BalenaOS may be the First Fully Functional 64-bit OS for Raspberry Pi 4

Raspberry Pi 4 64-bit OS

BalenaOS 64-Bit OS Balena just announced the release of a 64-bit OS for the Raspberry Pi 4, that latest release of the iconic SBC. BalenaOS is designed to run 32-bit and 64-bit Docker containers side-by-side and simultaneously.  It also supports up to 4GB of memory, to accomplish that feat. The balenaOS also supports several other embedded systems and versions of Raspberry Pi How BalenaOS Is Set Up The BalenaOS is opensource, Yocto Linux-based host OS made for containers. The workflow is fast and current and allows for a number of different embedded systems, but especially Raspberry Pi 4 in a 64-bit environment. The Main Advantage With the advances in the Raspberry Pi 4 platform, the faster data throughput, improved graphics handling, and the faster processor speeds, the BalenaOS is taking full advantage of the Raspberry Pi 4.  It adds a wide variety of possibilities to a platform that was waiting for this improvement.  Embedded System Function The OS has developed …

Support CNX Software – Donate via PayPal or become a Patron on Patreon

How to Sandbox an arm64 GCC on aarch64 Hardware with armv7 Userspace

Arm64 GCC Armv7 Userspace

CNXSoft: Guest post by Blu about setting up arm64 toolchain on 64-bit Arm hardware running a 32-bit Arm (Armv7) rootfs. Life is short and industry progress is never fast enough in areas we care about. That’s an observation most of us are familiar with. One would think that by now most aarch64 desktops would be running arm64 environments, with multi-arch support when needed. Alas, as of late 2019, chromeOS on aarch64 is still shipping an aarch64 kernel and an armhf userspace. And despite the fine job by the good folks at chromebrew, an aarch64 chromeOS machine in dev mode ‒ an otherwise excellent road-warrior ride, is stuck with 32-bit armhf. Is that a problem, some may ask? Yes, it is ‒ aarch64 is the objectively better arm ISA outside of MCUs, from gen-purpose code to all kinds of ISA extensions, SIMD in particular. That shows in contemporary compiler support and in the difference in quality of codegen. Particularly with the …

Support CNX Software – Donate via PayPal or become a Patron on Patreon

NetBSD ARM64 Images Now Available with SMP for Raspberry Pi 3, Some NanoPi Boards, and Pine64 Boards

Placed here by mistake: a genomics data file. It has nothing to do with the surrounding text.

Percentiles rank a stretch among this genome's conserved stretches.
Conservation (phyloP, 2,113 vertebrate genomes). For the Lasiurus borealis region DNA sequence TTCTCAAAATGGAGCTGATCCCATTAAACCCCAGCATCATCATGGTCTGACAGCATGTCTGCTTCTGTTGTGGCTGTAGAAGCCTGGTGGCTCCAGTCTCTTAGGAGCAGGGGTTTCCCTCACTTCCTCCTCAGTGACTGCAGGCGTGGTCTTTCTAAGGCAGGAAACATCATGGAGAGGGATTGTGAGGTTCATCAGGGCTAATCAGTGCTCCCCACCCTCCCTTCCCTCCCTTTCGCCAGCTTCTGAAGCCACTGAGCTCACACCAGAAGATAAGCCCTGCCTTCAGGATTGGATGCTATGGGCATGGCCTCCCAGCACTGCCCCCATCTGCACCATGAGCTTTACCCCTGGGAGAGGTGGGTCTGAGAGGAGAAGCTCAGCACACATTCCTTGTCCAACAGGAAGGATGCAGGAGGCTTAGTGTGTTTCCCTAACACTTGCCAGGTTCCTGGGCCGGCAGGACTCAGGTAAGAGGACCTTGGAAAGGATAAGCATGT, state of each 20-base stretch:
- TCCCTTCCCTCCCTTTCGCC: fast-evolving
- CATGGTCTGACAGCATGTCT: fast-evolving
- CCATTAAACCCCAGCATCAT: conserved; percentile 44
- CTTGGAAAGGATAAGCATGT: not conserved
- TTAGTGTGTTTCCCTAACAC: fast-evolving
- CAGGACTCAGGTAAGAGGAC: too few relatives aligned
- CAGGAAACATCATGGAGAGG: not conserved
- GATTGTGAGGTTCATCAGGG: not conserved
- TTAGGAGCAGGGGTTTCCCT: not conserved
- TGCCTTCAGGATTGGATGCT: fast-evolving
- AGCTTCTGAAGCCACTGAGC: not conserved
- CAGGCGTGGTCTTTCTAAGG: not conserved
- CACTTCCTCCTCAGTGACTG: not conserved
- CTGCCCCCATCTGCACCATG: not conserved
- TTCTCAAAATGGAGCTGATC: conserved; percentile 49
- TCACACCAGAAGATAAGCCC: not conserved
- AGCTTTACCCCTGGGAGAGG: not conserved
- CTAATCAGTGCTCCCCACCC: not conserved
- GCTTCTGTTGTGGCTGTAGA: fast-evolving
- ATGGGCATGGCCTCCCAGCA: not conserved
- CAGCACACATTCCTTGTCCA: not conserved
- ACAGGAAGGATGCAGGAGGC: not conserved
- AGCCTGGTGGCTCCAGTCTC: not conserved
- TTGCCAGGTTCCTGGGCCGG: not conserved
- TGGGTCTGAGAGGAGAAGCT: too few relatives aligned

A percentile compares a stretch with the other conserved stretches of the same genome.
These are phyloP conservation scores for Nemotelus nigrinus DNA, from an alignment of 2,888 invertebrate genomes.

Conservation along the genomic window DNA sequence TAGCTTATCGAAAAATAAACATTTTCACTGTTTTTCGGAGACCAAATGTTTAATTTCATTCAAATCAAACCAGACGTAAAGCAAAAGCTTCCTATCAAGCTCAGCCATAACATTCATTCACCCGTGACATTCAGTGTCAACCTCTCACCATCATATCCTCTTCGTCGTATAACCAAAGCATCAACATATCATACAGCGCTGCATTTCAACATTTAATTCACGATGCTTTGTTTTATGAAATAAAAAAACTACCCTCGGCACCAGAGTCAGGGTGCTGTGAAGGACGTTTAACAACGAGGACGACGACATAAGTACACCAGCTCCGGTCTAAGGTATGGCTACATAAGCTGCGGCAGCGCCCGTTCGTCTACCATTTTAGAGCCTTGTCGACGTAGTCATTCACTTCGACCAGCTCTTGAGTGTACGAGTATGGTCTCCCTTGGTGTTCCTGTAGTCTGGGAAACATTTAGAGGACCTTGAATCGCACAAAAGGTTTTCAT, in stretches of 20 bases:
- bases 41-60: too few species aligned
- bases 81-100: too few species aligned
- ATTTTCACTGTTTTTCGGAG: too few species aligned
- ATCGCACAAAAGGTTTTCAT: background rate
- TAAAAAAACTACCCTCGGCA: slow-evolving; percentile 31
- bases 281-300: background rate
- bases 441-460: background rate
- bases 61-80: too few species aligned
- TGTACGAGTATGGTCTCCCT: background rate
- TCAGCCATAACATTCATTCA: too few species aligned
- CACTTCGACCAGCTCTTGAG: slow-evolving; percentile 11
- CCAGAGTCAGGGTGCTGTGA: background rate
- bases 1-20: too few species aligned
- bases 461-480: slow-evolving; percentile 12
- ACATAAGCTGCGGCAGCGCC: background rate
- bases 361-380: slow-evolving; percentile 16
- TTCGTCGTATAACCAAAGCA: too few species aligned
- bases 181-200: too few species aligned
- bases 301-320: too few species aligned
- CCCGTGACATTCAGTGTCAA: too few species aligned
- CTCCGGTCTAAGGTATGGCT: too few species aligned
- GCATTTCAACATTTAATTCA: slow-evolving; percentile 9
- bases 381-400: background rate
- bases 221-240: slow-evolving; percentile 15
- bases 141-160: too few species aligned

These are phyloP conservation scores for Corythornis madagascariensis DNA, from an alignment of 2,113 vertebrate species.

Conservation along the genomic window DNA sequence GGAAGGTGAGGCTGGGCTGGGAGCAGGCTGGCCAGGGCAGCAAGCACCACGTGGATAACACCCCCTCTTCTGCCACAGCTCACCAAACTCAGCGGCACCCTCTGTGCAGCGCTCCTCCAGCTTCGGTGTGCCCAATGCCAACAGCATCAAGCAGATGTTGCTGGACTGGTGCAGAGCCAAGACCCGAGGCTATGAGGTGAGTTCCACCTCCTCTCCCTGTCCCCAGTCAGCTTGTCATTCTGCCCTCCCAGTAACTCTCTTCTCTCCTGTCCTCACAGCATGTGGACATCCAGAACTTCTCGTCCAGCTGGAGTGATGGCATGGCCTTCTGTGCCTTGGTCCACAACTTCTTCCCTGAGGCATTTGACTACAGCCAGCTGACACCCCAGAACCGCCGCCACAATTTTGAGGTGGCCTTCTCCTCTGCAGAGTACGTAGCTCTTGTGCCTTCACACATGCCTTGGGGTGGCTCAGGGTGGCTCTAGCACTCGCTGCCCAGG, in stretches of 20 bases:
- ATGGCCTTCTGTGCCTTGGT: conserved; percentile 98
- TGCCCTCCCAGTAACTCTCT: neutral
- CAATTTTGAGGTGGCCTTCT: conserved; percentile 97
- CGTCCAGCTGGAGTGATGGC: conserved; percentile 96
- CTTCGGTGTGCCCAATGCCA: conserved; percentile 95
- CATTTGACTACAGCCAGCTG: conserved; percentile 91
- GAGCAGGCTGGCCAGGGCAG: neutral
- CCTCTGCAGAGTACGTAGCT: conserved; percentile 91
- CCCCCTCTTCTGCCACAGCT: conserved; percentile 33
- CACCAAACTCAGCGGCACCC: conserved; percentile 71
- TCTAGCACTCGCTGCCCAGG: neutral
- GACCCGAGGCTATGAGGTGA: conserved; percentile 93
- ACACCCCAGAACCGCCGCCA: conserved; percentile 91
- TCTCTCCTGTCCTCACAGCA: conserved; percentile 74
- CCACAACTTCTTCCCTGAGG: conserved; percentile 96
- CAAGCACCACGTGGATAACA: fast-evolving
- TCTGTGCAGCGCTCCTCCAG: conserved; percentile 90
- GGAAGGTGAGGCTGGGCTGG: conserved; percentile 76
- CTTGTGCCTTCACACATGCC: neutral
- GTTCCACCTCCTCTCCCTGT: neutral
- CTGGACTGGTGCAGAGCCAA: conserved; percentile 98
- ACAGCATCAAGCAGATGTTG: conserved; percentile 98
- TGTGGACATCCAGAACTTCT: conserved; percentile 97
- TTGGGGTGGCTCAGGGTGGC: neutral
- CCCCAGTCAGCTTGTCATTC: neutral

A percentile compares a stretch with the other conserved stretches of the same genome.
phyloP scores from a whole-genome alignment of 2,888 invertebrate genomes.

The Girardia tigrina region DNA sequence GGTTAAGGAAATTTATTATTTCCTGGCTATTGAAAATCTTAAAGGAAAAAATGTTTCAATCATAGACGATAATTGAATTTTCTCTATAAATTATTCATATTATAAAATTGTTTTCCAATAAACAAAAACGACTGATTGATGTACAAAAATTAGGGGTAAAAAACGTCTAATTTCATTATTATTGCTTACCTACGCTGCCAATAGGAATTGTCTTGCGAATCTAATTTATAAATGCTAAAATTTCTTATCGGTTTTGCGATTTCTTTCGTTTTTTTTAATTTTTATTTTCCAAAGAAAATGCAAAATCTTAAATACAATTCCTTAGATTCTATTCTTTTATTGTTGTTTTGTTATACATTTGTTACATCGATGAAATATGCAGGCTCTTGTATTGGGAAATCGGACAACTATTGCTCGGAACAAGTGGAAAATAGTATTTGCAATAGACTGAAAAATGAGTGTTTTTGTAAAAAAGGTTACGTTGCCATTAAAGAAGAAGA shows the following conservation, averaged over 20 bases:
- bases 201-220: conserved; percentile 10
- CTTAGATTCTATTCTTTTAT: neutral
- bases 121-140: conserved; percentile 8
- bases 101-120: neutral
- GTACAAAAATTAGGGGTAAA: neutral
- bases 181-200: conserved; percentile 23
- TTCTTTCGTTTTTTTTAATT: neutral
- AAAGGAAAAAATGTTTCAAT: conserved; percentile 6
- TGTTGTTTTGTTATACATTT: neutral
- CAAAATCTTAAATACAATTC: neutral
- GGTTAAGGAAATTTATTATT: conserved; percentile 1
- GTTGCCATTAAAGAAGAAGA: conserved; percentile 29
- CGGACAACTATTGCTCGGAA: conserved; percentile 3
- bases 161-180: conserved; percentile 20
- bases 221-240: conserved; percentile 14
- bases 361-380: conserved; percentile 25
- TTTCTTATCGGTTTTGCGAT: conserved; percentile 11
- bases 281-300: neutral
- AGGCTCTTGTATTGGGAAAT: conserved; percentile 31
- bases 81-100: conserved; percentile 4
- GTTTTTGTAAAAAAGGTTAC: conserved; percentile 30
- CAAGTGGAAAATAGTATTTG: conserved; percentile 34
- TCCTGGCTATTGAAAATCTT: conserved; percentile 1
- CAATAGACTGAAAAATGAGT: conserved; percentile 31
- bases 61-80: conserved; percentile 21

ROCK64 NetBSD ARM64

NetBSD on Arm started in 2014 with the release of version 7.0, and last year device tree support was implemented and tested on some Allwinner H3 boards. But apparently, so far NetBSD only supported 32-bit Arm, with initial support for 64-bit Arm (ARM64) committed last April, but good progress has been made, and NetBSD ARM64 bootable firmware images are now available with SMP (multi-core) support. Eight different NetBSD ARM64 images can be downloaded: Generic NetBSD 64-bit image for Raspberry Pi 3 and NVIDIA Tegra X1 Two images for FriendlyELEC boards namely NanoPi NEO2 and NEO Plus2 boards Five images for the following Pine64 boards and hardware platforms Pine A64/A64+ Pine A64-LTS / Sopine with baseboard Pine H64 Pinebook laptop ROCK64 (ROCK64Pro not yet supported) The supported hardware matrix shows most features are supported, but there are still a few things missing such as GPU, crypto and MIPI CSI on all platforms, USB OTG is still experimental, and PCIe support is …

Support CNX Software – Donate via PayPal or become a Patron on Patreon

Red Hat Enterprise Linux 7.4 Now Fully Supports Arm servers

When hardware vendors announced Arm based servers they also claim support for operating systems such as Ubuntu 16.04 LTS and Red Hat Enterprise Linux, so I assumed software support was more or less where it needed to be with regards to Arm server. But apparently, it may not have been so, as Red Hat only announced full support for Arm servers in Red Hat Enterprise Linux for ARM a few days ago. It also started with SBSA (Server Base System Architecture) specifications in 2014, that aimed to provide a single operating platform that works across all 64-bit ARMv8 server SoCs that complies with the said specification. Red Hat then released a developer preview of the OS for silicon and OEM vendors in 2015, and earlier this week, the company released Red Hat Enterprise Linux 7.4 for Arm, the first commercial release for this architecture. RHEL 7.4 for Arm come with Linux 4.11 kernel and support networking drivers from various vendors …